(2) other fraud or deceit by the person or agency where, before the death of the child, the person or agency fails to arrange for the adoptive placement or petition for the adoption of the child, and fails to comply timely with conditions imposed by the court for the adoption to proceed.

(c) In the event that a parent or spouse is disqualified from taking a distributive share in the estate of a decedent under this section or 5-1.2, the estate of such decedent shall be distributed in accordance with 4-1.1 as though such spouse or parent had predeceased the decedent.

Laws of New York, § 4-1.4

 

Other disqualifications

No estate property, whether passing by intestacy or otherwise, which has its situs in this state, shall pass to any other state or territory of the United States, or to any foreign country or sovereignty in the event of the absence of an individual heir, distributee, legatee or owner of said property, but shall pass as abandoned property to the state of New York, and shall be held as such property pursuant to the abandoned property law.

Laws of New York, § 4-1.5

 

Disqualification of joint tenant in certain instances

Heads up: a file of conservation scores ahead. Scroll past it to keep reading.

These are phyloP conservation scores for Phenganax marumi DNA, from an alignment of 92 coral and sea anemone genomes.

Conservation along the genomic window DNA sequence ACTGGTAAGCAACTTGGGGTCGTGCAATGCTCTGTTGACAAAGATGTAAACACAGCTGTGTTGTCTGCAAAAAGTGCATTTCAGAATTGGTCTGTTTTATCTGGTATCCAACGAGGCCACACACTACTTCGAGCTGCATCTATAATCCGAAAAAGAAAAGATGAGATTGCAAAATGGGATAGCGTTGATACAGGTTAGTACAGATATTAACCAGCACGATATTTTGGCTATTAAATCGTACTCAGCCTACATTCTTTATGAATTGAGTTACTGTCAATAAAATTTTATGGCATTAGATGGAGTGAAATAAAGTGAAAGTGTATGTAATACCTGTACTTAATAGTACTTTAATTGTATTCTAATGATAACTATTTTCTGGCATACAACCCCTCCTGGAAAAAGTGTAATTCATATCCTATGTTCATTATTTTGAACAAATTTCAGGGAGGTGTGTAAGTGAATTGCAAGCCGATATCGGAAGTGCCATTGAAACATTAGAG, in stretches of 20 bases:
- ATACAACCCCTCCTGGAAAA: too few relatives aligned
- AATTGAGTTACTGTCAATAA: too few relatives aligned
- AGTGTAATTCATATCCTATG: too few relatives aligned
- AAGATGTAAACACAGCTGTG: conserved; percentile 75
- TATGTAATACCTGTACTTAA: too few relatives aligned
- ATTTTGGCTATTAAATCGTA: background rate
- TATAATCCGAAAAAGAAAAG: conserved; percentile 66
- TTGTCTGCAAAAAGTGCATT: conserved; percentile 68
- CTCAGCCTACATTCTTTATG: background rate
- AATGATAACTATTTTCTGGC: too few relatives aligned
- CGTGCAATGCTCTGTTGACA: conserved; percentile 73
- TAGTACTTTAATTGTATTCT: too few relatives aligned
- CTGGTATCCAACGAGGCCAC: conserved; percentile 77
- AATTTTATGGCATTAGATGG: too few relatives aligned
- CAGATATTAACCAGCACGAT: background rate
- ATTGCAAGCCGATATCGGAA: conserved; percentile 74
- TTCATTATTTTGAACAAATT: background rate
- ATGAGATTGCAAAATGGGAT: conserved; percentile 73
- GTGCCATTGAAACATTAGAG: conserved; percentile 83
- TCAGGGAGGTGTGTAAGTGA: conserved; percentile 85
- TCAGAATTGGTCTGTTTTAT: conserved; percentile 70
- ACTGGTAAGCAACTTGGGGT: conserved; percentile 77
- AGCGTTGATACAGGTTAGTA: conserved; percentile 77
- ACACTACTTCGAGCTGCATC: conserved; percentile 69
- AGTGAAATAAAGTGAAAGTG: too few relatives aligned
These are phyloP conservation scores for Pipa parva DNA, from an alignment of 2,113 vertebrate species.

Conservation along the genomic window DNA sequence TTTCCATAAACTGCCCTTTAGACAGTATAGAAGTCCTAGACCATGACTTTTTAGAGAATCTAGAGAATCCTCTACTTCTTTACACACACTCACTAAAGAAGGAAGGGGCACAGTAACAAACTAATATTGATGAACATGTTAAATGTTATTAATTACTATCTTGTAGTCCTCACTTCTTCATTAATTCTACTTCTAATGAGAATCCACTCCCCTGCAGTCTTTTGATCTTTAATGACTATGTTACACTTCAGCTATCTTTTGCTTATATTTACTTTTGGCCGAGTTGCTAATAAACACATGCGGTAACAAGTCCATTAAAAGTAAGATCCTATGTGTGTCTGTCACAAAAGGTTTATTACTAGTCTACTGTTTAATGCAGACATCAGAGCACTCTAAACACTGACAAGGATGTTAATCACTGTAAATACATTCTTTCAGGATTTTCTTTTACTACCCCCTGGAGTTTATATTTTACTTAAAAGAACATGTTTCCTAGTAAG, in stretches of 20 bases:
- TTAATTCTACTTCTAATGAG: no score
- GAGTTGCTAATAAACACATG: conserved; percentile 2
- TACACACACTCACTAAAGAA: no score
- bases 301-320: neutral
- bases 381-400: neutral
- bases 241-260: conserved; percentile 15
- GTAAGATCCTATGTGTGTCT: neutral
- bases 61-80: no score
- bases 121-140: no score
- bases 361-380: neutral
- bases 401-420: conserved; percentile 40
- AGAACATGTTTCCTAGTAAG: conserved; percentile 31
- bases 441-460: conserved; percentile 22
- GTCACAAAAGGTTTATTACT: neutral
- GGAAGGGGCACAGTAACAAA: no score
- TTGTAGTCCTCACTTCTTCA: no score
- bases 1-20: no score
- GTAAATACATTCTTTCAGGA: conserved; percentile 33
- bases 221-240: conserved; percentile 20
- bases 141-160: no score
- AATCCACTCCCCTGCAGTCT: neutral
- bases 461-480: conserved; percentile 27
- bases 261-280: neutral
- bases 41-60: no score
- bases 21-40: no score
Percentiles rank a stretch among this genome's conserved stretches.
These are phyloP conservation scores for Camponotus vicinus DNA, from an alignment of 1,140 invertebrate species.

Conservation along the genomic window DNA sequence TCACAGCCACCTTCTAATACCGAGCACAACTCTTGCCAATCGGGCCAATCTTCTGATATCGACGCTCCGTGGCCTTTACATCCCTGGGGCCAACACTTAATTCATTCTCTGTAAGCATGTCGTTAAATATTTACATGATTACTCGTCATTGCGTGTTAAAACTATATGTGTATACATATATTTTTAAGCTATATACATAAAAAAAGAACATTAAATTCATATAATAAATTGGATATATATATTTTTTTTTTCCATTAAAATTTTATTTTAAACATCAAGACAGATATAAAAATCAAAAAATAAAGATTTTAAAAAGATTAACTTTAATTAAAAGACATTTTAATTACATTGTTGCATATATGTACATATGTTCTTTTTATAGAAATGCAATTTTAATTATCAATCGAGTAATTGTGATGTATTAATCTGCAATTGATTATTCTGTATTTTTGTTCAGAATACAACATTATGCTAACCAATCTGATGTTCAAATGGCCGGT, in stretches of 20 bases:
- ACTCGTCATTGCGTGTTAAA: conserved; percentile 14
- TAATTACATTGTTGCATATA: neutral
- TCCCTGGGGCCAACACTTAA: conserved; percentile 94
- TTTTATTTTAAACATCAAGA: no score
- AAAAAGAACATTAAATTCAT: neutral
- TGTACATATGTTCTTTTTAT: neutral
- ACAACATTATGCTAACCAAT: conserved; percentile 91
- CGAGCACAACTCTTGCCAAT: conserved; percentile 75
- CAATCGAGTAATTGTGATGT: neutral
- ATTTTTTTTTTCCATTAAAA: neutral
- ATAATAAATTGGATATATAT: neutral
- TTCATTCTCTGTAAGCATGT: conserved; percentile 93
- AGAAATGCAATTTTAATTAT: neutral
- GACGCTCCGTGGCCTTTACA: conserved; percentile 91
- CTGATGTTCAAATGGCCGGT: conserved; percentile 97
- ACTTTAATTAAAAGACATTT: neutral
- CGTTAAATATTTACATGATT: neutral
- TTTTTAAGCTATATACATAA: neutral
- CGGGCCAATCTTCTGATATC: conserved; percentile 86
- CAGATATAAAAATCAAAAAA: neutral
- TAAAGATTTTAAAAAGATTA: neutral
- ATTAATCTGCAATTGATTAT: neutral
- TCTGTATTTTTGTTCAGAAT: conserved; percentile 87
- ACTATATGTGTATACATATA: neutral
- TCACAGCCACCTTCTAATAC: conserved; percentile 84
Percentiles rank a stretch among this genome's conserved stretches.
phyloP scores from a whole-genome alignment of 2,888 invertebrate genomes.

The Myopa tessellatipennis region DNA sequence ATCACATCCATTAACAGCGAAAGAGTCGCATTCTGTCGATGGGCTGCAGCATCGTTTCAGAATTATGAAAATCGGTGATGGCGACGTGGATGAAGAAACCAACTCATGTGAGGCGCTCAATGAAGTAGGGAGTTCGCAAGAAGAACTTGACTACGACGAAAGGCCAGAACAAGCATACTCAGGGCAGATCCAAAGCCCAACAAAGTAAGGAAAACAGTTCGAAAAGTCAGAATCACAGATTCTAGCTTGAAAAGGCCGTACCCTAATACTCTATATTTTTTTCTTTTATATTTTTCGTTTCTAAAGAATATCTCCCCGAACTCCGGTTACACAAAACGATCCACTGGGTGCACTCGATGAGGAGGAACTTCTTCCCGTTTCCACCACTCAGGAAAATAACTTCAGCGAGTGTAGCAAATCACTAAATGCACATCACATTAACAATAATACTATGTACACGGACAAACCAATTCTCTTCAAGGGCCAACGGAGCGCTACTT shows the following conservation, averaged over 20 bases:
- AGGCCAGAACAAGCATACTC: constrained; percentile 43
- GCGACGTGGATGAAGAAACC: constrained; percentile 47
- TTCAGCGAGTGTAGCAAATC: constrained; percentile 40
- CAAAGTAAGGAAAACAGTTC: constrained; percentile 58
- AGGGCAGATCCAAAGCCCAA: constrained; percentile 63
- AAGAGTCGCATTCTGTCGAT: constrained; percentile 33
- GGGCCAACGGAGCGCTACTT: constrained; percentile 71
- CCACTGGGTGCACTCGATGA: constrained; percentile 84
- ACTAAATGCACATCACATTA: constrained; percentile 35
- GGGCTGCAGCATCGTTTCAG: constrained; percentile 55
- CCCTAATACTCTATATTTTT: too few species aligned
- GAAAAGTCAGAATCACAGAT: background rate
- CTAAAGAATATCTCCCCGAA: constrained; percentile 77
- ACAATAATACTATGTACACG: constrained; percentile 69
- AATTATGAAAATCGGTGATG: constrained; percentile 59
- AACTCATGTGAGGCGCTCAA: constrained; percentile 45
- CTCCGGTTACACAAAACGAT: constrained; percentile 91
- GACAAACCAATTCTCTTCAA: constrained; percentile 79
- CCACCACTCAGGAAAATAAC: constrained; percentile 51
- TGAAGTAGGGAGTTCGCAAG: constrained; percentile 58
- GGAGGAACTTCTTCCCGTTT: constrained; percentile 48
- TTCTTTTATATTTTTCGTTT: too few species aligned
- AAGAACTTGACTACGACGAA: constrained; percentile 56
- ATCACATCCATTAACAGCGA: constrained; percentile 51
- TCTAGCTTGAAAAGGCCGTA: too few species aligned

Notwithstanding any other provision of law to the contrary, a joint tenant convicted of murder in the second degree as defined in section 125.25 of the penal law or murder in the first degree as defined in section 125.27 of the penal law of another joint tenant shall not be entitled to the distribution of any monies in a joint bank account created or contributed to by the deceased joint tenant, except for those monies contributed by the convicted joint tenant. Upon the conviction of such joint tenant of first or second degree murder and upon application by the prosecuting attorney, the court, as part of its sentence, shall issue an order directing the amount of any joint bank account to be distributed pursuant to the provisions of this section from the convicted joint tenant and to the deceased joint tenant's estate. The court and the prosecuting attorney shall each have the power to subpoena records of a banking institution to determine the amount of money in such bank account and by whom deposits were made. The court shall also have the power to freeze such account upon application by the prosecuting attorney during the pendency of a trial for first or second degree murder. If, upon receipt of such court orders described in this section, the banking institution holding monies in such joint account complies with the terms of the order, such banking institution shall be held free from all liability for the distribution of such funds as were in such joint account. In the absence of actual or constructive notice of such order, the banking institution holding monies in such account shall be held harmless for distributing the money according to its ordinary course of business. For purposes of this section, the term banking institution shall have the same meaning as provided for in paragraph (b) of subdivision three of section nine-f of the banking law.

Laws of New York, § 4-1.6

 

[Reference - New York's Intestacy laws]